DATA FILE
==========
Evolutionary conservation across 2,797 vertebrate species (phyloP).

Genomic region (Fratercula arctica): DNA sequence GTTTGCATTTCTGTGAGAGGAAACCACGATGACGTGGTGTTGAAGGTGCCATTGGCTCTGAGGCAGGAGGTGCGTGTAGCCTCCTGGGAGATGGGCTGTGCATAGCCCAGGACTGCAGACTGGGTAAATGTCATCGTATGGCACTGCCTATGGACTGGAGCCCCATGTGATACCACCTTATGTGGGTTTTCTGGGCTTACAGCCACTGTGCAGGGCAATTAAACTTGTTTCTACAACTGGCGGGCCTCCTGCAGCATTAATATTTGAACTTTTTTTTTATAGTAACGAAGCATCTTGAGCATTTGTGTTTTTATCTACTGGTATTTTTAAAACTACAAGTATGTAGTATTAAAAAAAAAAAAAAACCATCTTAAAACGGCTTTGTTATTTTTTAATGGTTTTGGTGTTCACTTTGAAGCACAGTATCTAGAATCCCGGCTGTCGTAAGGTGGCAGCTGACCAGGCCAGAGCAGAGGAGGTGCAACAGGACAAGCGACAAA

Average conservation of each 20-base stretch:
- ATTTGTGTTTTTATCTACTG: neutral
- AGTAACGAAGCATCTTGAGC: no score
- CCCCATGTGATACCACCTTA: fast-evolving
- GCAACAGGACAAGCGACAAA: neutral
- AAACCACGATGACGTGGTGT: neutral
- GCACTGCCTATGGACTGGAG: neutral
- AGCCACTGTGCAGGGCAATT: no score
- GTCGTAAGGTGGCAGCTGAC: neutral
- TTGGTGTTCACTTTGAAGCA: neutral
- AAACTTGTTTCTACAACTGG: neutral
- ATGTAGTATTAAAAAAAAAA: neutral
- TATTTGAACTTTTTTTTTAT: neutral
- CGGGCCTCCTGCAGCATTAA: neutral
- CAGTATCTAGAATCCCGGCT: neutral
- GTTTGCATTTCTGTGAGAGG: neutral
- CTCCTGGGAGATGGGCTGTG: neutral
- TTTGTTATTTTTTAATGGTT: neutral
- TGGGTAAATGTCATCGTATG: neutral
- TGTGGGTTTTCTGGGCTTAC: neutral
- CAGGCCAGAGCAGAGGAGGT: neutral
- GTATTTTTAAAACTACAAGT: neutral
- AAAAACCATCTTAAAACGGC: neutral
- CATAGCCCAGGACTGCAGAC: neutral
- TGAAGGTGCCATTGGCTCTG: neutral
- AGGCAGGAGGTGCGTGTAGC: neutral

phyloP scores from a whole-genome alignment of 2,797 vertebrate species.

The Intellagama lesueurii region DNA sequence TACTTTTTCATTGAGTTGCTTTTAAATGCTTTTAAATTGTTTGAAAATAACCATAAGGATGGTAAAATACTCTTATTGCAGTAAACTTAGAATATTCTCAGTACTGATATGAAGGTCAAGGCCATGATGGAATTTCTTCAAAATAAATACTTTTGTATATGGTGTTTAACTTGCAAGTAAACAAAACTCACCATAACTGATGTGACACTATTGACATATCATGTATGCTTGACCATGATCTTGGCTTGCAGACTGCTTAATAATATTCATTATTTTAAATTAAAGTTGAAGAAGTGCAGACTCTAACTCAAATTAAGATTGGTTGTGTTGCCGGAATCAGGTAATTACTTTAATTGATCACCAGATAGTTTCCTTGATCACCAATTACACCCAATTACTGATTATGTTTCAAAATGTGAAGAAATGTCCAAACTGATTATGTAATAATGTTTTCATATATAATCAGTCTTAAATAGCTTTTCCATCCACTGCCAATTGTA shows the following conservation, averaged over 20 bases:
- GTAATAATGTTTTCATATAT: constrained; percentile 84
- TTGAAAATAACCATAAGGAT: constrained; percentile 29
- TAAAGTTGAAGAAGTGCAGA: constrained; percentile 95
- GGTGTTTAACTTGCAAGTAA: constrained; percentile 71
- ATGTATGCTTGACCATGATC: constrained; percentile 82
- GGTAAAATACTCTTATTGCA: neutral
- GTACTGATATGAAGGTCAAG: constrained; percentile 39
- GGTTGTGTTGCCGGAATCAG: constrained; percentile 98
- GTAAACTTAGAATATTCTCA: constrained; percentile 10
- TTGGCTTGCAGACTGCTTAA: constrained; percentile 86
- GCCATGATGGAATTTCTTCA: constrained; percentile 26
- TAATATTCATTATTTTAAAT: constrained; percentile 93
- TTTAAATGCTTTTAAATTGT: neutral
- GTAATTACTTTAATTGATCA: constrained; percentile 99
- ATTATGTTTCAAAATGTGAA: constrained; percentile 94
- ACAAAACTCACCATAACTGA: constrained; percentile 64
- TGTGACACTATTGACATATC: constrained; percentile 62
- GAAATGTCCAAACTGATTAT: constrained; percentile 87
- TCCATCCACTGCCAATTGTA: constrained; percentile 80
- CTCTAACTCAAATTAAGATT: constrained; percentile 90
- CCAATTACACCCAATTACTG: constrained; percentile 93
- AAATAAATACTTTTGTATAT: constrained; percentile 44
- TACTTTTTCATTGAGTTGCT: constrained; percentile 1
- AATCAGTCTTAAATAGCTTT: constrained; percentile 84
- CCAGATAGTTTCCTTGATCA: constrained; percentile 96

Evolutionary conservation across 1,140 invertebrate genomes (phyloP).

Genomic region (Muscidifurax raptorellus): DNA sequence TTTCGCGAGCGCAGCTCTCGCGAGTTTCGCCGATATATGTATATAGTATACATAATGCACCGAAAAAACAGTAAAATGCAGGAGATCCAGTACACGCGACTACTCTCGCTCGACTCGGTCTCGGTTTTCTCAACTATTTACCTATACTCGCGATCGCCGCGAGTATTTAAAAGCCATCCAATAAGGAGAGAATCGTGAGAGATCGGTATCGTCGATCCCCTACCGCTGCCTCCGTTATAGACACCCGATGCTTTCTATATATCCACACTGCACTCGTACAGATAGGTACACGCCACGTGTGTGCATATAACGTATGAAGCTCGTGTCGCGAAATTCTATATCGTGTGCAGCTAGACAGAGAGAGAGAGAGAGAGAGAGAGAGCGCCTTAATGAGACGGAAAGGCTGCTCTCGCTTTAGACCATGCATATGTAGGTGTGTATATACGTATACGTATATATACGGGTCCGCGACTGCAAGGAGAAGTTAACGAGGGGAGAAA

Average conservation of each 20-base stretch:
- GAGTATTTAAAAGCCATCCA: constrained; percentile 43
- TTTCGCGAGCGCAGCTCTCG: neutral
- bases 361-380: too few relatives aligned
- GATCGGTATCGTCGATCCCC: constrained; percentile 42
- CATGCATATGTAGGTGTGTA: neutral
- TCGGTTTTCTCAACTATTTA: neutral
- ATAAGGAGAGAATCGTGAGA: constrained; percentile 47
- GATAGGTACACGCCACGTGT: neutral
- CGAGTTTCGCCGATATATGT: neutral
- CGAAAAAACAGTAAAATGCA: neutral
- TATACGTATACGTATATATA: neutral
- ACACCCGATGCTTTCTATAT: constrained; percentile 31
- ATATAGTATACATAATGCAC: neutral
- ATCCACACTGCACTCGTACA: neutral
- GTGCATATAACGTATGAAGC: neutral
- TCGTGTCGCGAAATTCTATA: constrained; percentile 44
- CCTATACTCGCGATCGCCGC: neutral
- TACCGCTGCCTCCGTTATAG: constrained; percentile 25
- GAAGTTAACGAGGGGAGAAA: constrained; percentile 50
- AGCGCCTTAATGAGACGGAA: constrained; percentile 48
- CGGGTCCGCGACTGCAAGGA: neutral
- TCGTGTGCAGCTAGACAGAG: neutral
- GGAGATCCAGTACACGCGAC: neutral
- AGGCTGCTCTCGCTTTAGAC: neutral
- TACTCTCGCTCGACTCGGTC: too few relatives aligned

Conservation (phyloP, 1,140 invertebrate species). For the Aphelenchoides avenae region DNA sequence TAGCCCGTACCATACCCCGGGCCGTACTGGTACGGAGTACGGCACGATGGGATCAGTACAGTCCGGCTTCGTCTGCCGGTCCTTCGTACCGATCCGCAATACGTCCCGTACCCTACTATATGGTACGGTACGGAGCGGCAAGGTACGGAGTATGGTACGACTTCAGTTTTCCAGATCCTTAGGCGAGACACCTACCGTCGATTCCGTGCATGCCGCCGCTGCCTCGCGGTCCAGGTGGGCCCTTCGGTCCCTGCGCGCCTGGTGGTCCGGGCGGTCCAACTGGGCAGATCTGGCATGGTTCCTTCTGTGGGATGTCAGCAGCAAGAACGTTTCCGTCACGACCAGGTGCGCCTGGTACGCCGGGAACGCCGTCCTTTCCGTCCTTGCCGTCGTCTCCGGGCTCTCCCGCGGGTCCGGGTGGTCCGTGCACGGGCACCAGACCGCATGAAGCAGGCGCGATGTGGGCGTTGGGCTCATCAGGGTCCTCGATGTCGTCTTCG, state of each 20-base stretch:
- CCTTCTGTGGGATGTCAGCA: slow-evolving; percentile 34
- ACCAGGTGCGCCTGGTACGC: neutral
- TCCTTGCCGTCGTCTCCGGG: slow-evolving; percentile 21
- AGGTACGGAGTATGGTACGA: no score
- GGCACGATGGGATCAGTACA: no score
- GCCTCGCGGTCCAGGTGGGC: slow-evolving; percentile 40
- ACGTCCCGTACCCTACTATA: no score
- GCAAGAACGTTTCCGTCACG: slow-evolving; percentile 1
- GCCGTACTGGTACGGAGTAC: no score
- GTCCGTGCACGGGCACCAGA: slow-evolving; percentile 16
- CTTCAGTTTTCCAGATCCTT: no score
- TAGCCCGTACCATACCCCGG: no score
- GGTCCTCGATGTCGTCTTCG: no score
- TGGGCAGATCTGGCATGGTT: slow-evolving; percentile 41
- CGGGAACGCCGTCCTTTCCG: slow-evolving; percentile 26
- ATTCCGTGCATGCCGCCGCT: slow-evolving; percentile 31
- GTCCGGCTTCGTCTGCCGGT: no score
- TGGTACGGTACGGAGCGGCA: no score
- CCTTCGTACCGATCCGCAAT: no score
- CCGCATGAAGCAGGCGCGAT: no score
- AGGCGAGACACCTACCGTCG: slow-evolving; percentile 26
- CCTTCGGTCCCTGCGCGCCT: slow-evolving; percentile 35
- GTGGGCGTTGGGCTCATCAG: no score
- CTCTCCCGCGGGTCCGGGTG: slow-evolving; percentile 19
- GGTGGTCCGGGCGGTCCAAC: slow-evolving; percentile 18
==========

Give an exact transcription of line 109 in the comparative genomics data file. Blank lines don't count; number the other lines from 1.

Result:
- GGTGGTCCGGGCGGTCCAAC: slow-evolving; percentile 18